Frauded! US Bank Mastercard Gift Cards Hacked and Drained

Variable Load Mastercard


Update: A Happy ending, two new cards arrived 8/20.  When I activated both I was charged $5.95, but a quick phone call got the two $5.95 activation charges reversed.

I hadn’t planned on back to back cautionary tales, but the luck of the draw has me writing this post today.  A few weeks ago I wrote a post about how variable load Mastercards were being sold for a discount at some Safeway branded stores.  In addition I mentioned that these cards were earning Fuel rewards.  As a test for that post I bought two Mastercards at my local Vons, and detailed this purchase in the above post.

Yesterday I went to liquidate the exact two cards I bought as test cards. I called to set the PIN, and was told that my balance was $207 on each card.  This struck me as very odd, so I logged in online and saw that the card had been used yesterday morning:


The second card also had a similarly vague $41 charge or so to a company that allegedly sells stickers. In reality these are likely shell companies which are just used to process CC’s.  My card numbers had somehow been compromised and the cards would likely have been drained clean in the next few days.

High Level Fraud

These two cards sat in my safe deposit box for two weeks. I took them out this morning, planning to use them up and file them away. They were never used, and were stored shortly after purchase. 

The standard fraud on these US bank Mastercards has typically been the false activation scam. A thief will place a sticker with a different barcode over the activation barcode on the back of the card. This sticker will actually be the barcode of a card the scammer has in their possession. The cashier scans the false activation barcode and the scammer’s gift card is loaded instead of yours. By the time you realize your card hasn’t been activated they’ve drained the funds and you’re left having to sort it all out.

Recently there’ve been more cases like mine–the card is not tampered with at all, yet it is somehow compromised after purchase. I’m chalking mine up to sheer volume–when you interact with enough cards you’ll eventually have something like this happen.  However it didn’t help that I held these two cards for so long after purchase.  It is always best to liquidate as soon after purchase as possible. Fees can be assessed, fraud can happen, and the likelihood of you losing a card are all reasons why liquidation should occur as soon as possible.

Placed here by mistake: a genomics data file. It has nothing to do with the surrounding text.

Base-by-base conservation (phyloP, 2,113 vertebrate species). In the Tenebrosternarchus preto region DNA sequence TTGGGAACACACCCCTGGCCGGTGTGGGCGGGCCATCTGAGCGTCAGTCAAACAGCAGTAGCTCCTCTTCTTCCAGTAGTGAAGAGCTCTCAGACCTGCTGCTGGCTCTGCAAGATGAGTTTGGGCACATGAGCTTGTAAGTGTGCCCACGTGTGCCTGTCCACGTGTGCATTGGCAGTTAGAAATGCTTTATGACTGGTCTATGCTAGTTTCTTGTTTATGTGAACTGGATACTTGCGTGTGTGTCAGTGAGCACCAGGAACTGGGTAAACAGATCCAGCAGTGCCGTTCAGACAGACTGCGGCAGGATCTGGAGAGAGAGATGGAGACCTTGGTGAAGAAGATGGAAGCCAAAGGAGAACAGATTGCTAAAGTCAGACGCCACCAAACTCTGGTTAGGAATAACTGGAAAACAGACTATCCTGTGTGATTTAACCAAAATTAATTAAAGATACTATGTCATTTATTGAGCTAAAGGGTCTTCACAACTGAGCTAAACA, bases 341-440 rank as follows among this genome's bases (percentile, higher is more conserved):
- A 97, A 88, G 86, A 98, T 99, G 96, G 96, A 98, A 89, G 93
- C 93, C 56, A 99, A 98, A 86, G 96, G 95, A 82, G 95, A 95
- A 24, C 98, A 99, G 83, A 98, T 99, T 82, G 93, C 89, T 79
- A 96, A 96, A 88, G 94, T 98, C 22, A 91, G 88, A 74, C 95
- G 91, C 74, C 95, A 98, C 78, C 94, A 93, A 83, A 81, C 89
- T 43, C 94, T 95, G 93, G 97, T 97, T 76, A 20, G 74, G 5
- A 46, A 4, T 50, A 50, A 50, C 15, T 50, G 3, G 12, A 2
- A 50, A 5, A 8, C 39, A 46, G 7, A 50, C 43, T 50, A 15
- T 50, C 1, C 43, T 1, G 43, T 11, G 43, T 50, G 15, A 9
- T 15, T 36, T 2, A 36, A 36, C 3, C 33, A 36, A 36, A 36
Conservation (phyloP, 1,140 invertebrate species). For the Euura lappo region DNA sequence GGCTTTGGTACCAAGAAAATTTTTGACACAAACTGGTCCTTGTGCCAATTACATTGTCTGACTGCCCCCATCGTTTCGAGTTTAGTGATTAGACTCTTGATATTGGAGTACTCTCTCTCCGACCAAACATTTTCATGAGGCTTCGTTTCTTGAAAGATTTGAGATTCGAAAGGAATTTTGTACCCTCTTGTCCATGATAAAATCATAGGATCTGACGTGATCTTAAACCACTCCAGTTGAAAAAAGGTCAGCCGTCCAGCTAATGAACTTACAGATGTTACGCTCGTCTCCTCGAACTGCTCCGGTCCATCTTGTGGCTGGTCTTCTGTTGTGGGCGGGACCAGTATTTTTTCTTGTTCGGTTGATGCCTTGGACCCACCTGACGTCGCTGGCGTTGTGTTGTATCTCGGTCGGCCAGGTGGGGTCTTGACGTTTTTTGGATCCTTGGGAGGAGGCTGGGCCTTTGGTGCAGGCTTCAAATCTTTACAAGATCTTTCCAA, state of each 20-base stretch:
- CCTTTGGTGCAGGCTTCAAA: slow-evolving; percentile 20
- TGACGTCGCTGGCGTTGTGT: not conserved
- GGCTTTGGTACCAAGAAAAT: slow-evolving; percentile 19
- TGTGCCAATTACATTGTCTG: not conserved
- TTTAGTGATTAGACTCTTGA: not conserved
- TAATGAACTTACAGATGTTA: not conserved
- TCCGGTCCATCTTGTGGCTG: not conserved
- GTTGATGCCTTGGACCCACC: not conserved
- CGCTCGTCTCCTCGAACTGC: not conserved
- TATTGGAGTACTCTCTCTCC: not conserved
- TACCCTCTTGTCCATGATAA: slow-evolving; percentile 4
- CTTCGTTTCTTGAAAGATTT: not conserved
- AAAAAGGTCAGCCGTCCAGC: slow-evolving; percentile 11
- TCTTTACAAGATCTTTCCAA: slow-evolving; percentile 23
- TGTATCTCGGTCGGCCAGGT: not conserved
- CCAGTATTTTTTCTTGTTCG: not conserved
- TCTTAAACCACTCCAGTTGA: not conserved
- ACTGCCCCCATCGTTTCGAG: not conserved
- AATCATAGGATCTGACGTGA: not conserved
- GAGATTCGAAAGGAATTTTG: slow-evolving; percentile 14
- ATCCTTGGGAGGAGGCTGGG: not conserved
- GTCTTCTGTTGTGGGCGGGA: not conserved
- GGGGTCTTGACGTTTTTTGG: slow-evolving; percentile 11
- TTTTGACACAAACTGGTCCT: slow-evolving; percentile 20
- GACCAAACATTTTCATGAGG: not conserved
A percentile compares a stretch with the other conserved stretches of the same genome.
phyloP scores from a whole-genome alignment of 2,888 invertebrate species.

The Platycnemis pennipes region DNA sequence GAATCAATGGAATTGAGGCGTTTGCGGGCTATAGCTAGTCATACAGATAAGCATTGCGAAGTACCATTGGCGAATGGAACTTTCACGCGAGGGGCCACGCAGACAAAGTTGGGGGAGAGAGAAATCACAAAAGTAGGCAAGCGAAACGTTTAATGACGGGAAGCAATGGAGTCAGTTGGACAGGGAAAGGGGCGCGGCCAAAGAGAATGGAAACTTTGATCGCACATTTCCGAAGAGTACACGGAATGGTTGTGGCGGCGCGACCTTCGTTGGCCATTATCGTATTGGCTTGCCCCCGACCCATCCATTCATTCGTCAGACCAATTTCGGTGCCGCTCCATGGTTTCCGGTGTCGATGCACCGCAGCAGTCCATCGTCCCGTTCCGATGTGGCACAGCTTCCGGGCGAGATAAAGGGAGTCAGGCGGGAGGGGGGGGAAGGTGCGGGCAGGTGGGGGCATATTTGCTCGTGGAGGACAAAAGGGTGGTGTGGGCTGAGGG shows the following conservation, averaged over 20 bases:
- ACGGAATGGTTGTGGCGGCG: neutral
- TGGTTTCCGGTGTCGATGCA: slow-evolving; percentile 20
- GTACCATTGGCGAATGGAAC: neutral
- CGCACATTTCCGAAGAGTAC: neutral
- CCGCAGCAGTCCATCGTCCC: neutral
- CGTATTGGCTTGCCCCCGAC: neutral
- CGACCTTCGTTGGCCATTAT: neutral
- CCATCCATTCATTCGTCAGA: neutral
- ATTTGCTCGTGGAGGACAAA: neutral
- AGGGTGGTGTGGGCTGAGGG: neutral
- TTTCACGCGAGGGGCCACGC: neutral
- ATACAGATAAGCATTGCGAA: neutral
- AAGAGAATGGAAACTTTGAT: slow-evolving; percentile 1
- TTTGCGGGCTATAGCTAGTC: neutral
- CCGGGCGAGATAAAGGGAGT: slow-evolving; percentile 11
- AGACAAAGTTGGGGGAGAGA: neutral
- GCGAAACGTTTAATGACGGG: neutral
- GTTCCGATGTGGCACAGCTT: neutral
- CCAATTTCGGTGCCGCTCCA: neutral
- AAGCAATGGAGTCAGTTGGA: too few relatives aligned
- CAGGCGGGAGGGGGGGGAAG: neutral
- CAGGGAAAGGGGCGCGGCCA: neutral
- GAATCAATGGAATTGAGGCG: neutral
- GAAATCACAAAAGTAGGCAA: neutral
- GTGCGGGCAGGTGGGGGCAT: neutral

In this case I called US Bank and was instructed how to walk through getting a replacement of each card.  The process isn’t too much  trouble–I have to fax copies of the cards, along with the receipt and a statement about the fraud.  I’ll be issued new cards and the fee to replace the cards will be waived.

Good Habits Die Hard

What if I don’t have a copy of the receipt? The phone agent had originally suggested that I return to where I bought the card and ask for a reprint of the receipt.  At a major store you should be able to do so–but you’ll need to remember the date and time of the purchase, again something you should be tracking. I was able to access a photo of the receipt on my phone while I was talking with the agent and going over the fraud filing.  I take receipt photos in the car in case I misplace hard copy receipts.

Purchase date and time can be obtained in the Milenomics Purchase Tracking system we went over last month.  I know it seems like a waste of time to collect so much information, but an example like this fraud shows that when you need it you’ll be glad you have it. Some readers have said they place the full card number in their tracking sheet–in case of a lost or stolen card having the full card number could be the difference between getting your cash back and being out hundreds.

In the end I’m out about 15 minutes of my time ($6.25), but I’m just glad I caught this and had the right record keeping to turn a potential $500 loss into a $6.25 loss.